Wednesday, July 04, 2007
Guess the Plot
Silver and Dust
1. It isn't easy being the last alchemist alive. It's even worse being the last alchemist's housekeeper and having to deal with all that . . . Silver and Dust.
2. The butler polishes the silver. The housekeeper dusts the parlor. The cook lies slumped over the kitchen sink with one of her own knives protruding from her back. Can Inspector Harries discover the perpetrator . . . or will he lose yet another game of Clue to his nine-year-old niece?
3. On the year's hottest game show, one box is filled with millions of dollars' worth of silver, the other with worthless dust. Contestant Thaddeus Bridges knows which box to choose - but can he overcome his speech impediment in time to choose before the clock runs out?
4. Ryan and Sarah need protection from the outside world, so they build a circle around themselves using silver and dust. The outside world doesn't get them, but Ryan kills himself, and now his ghost is after Sarah to do the same. Maybe they should have used bricks and padded walls.
5. The last two unicorns in existence, Silver and Dust, are being hunted by big-game trophy seeker Mic Branford. Can Jenny and her ragamuffin band of fifth grade misfits stop Mic and help Silver and Dust get to a safe place where Dust can birth her foal?
6. The newest, hippest rap duo this side of Pluto is Silver and Dust. Their hit, "Gimme Your Moon Rocks, Martian!" is playing all over the cross-galactic airwaves. They're on top of the planet--until a couple of crazed, Plutonian soccer moms decide to bring them and their Martian-prejudiced music down.
Dear Evil Editor,
Silver and Dust is not a cautionary tale. It's just a tale.
Sarah didn't think that ending up in rehab at fourteen was the worst thing that could happen to her, and she was right. There she meets Ryan, and when he commits suicide after a year of intense best friendship he doesn't leave Sarah far behind. And he doesn't leave.
Ryan is invisible and boneless now. [Boneless? I know he's not a ribeye or a chicken breast, so unless he's an invisible blob of protoplasm, you might want to call him "incorporeal."] Speaking from somewhere between her ears he whispers orders and words of comfort, his voice something Sarah cannot share. And even though she couldn't keep Ryan alive Sarah is determined to keep him. They can't move on from each other. That was never part of the plan. [What was the plan?]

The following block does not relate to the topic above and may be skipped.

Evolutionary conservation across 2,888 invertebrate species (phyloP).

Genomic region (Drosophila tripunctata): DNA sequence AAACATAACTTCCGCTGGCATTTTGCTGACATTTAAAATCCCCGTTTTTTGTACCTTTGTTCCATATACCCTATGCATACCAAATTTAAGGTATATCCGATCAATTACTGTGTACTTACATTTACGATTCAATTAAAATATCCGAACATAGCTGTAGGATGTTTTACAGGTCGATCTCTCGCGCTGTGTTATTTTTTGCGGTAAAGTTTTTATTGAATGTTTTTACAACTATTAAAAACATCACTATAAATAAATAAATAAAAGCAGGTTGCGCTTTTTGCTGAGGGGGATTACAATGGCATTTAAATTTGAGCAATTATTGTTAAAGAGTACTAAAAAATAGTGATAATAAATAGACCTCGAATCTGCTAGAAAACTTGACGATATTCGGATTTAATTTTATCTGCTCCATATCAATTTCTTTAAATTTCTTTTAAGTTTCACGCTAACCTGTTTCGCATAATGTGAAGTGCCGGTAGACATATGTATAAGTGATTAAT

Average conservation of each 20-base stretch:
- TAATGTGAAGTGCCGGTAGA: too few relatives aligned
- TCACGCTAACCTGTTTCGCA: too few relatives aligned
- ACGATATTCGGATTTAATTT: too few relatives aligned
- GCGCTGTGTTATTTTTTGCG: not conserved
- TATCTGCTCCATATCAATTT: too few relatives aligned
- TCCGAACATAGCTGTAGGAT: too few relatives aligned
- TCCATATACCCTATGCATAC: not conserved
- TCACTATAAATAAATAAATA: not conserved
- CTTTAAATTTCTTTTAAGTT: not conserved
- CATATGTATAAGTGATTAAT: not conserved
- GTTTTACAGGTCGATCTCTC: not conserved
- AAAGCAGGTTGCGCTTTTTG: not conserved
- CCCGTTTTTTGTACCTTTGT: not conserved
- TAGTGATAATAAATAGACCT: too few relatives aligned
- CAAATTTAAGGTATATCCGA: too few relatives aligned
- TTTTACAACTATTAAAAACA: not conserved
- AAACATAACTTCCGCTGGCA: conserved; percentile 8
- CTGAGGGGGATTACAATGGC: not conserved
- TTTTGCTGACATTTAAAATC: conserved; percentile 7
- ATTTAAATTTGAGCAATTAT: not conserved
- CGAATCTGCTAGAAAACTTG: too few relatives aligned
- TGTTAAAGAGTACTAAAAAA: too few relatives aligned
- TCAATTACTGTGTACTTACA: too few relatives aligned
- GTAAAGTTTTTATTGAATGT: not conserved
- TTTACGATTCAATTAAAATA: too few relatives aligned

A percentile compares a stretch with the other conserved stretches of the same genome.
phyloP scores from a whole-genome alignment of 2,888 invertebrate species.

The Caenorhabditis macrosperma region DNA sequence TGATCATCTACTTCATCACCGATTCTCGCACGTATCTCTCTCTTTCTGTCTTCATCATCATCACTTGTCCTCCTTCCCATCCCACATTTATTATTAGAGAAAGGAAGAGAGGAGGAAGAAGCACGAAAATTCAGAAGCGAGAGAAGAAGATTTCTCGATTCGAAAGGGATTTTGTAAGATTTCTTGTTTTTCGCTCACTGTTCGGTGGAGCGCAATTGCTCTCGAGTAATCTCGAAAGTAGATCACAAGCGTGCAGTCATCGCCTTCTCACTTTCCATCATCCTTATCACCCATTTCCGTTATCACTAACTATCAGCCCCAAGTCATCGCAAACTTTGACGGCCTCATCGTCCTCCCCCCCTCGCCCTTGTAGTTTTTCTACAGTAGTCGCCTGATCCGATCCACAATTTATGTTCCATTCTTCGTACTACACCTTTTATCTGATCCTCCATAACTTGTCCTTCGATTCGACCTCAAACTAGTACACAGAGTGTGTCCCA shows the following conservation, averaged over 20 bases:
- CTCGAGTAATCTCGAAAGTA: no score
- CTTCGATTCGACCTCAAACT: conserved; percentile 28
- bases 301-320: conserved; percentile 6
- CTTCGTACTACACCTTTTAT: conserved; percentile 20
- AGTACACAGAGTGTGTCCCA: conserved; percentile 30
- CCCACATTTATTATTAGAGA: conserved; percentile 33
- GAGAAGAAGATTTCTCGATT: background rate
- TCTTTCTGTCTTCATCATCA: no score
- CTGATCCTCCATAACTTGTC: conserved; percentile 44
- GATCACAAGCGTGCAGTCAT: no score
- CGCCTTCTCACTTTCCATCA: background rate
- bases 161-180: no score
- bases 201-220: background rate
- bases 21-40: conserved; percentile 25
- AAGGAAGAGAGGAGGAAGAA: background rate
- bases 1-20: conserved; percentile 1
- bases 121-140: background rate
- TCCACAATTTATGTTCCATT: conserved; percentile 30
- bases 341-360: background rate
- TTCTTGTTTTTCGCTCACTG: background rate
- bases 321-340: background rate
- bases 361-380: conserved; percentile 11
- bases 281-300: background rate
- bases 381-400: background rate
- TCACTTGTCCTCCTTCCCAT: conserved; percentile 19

When it becomes apparent that neither of them knows how to bring people back from the dead, [Damn. I thought we might have zombies again.] Ryan admits that the only way he can be independent is if Sarah joins him. The living planet, her parents and other friends, aren't enough to pull Sarah forward, and Ryan is pushing her over and over again. He is the lone person who doesn't think she's crazy. Sarah isn't sure anymore. She has a choice.
Ryan kept Sarah's promises, especially the drunken ones. [No, seriously Sarah, when you were drunk the other night you promised to have sex with me on the balcony.] He won't give them back.
This work of literary fiction is complete at 76,000 words. Thank you for your time and consideration.
[Regarding the title, as adolescents the two main characters build a circle to protect themselves from the outside world. They choose silver and dust because that is what they have, and they live in grayness when everyone else seems black and white. It's a little bit of symbolism that makes more sense (I hope) in the context of the book.] [When you say "as adolescents" what do you mean? They're adolescents now. Do they build the silver and dust circle while in rehab? Is there a part of the book when they aren't adolescents?
This query reads like a work of literary fiction. Your query is a business letter. It needs to be crystal clear. Here are some phrases that make sense to you, but that aren't clear to me:
he doesn't leave Sarah far behind Are you saying she's on the verge of suicide?
his voice something Sarah cannot share No idea what this means.
They can't move on from each other Literally? As she is "determined to keep him," I assume they can move on from one another.
That was never part of the plan. Was she in on the plan?
the only way he can be independent is if Sarah joins him No idea what you mean by "independent" in this context.
The living planet No idea.
Ryan is pushing her over and over again To kill herself?
She has a choice What choice?
Ryan kept Sarah's promises, especially the drunken ones. He won't give them back. No idea.
These phrases are all vague. This letter needs to be specific. When you rewrite it, try putting a noun that isn't a person in every sentence. Heroin, alcohol, hospital all seem appropriate, but I'll settle for kangaroo, motorcycle and condom. We need some concrete to ground us; this is all wispy ideas. You can do this. Read the other 409 query letters on this site, or click the literary fiction label below and read just those.
I can't tell which specifics are important, but you could easily include what she's rehabbing from, whether it's inpatient rehab, why everyone thinks Sarah's crazy, does she get out of rehab and take action of some sort, what are these "orders" Ryan's voice gives her?
There's no plot. Sarah's best friend kills himself. His spirit remains, or at least she believes it does. We need more than that. What happens? Why do we care about these characters?
Is the whole book dialogue between Sarah and living/dead Ryan? Because dialogue between two fourteen-year-olds isn't going to appeal for long to people older than that. I assume you'd have said so if the book is intended for a YA audience. Perhaps it should be.
It sounds somewhat like a cautionary tale.